“We are studying how climate change alters the interactions between trees and their soil microbial communities. It has been assumed that tree species have three options: migrate to track historical climates, adapt, or go extinct. However, soil microbial communities might mediate tree species response to a changing climate.
Microbial communities could play a vital role in mediating a plant through their role in accessing water and nutrients and pathogen protection. Microbes may themselves be adapted to soil conditions and more advantageous to plants in those soil conditions. For instance, microbial communities from drier environments may better support plant growth under drought compared to microbial communities from wet conditions. For temperate trees, mycorrhizal symbionts may be key mediators of climate tolerance, as both ectomycorrhizal fungi (EMF) and arbuscular mycorrhizal fungi (AMF) vary in their ability to support host growth in dry soils.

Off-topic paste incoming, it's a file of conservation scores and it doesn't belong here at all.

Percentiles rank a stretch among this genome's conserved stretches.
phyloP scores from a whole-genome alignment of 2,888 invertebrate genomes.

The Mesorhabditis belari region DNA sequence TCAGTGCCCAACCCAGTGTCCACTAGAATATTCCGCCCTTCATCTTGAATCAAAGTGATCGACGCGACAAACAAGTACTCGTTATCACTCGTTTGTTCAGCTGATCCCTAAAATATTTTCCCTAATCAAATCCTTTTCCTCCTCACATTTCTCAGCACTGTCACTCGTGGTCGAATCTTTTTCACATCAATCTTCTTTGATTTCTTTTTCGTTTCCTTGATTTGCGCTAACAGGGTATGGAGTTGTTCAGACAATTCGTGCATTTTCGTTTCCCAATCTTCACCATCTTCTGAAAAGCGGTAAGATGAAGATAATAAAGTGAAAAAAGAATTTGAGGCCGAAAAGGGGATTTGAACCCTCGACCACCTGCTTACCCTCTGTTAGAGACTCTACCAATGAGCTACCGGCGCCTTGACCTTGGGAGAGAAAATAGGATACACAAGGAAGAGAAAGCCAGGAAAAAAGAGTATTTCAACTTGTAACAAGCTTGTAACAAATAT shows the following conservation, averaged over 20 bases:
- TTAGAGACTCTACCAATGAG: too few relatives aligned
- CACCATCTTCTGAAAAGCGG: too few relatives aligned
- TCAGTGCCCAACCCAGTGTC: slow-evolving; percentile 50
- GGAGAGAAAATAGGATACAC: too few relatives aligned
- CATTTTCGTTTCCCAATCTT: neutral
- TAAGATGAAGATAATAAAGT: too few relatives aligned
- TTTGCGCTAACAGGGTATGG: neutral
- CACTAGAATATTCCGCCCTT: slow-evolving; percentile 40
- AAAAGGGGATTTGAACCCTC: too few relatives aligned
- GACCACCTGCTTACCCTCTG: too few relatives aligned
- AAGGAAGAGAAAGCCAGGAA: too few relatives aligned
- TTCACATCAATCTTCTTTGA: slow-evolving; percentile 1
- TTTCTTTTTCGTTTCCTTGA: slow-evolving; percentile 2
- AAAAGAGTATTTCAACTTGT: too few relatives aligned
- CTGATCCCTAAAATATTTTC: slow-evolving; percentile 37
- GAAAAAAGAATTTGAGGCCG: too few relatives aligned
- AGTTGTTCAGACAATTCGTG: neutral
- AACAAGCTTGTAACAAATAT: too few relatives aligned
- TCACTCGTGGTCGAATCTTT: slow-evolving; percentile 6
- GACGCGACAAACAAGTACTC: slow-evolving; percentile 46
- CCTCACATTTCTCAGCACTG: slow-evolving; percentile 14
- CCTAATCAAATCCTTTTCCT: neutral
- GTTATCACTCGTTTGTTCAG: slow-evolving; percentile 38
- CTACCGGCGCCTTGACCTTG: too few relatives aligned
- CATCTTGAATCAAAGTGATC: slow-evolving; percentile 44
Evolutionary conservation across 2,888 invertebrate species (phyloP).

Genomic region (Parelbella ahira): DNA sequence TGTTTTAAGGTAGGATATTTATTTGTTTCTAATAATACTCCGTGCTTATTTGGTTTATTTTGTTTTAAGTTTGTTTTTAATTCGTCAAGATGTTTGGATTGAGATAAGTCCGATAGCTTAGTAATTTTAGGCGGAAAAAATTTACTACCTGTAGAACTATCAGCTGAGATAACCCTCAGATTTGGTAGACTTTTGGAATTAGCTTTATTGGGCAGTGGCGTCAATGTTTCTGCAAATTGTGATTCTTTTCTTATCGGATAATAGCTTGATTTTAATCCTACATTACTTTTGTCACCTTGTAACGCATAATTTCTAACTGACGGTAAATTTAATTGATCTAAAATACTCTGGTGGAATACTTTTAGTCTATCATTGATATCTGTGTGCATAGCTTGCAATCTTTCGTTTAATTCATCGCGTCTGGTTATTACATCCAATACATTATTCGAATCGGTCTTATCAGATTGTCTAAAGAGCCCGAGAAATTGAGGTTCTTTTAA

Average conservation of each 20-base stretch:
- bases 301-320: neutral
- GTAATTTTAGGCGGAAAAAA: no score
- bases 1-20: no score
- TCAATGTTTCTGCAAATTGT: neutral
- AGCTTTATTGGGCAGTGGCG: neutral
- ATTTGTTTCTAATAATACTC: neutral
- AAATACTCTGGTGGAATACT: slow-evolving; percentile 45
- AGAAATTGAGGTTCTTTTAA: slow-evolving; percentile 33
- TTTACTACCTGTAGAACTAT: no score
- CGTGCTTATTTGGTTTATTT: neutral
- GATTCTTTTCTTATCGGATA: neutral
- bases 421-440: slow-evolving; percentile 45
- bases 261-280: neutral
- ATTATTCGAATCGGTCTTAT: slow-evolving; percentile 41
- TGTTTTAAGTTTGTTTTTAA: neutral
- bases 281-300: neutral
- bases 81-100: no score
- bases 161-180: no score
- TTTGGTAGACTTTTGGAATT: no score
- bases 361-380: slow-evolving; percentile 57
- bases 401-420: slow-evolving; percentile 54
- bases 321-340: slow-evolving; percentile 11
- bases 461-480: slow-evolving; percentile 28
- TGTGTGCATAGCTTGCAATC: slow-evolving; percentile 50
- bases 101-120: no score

In Allerton, we have set up a study to further our understanding of how microbial communities mediate plant responses to changing climates. We are quantifying the effect of mycorrhiza type (AMF vs. EMF), soil microbes, and drought conditions on tree survival. In each plot, we crossed AMF and EMF tree species with soil microbes from dry and wet conditions. Half of all trees were covered with throughfall reduction shelters, while the others had sham shelters.”
-Richard A. Lankau and Cassandra Allsup, Plant Pathology, University of Wisconsin, Madison, WI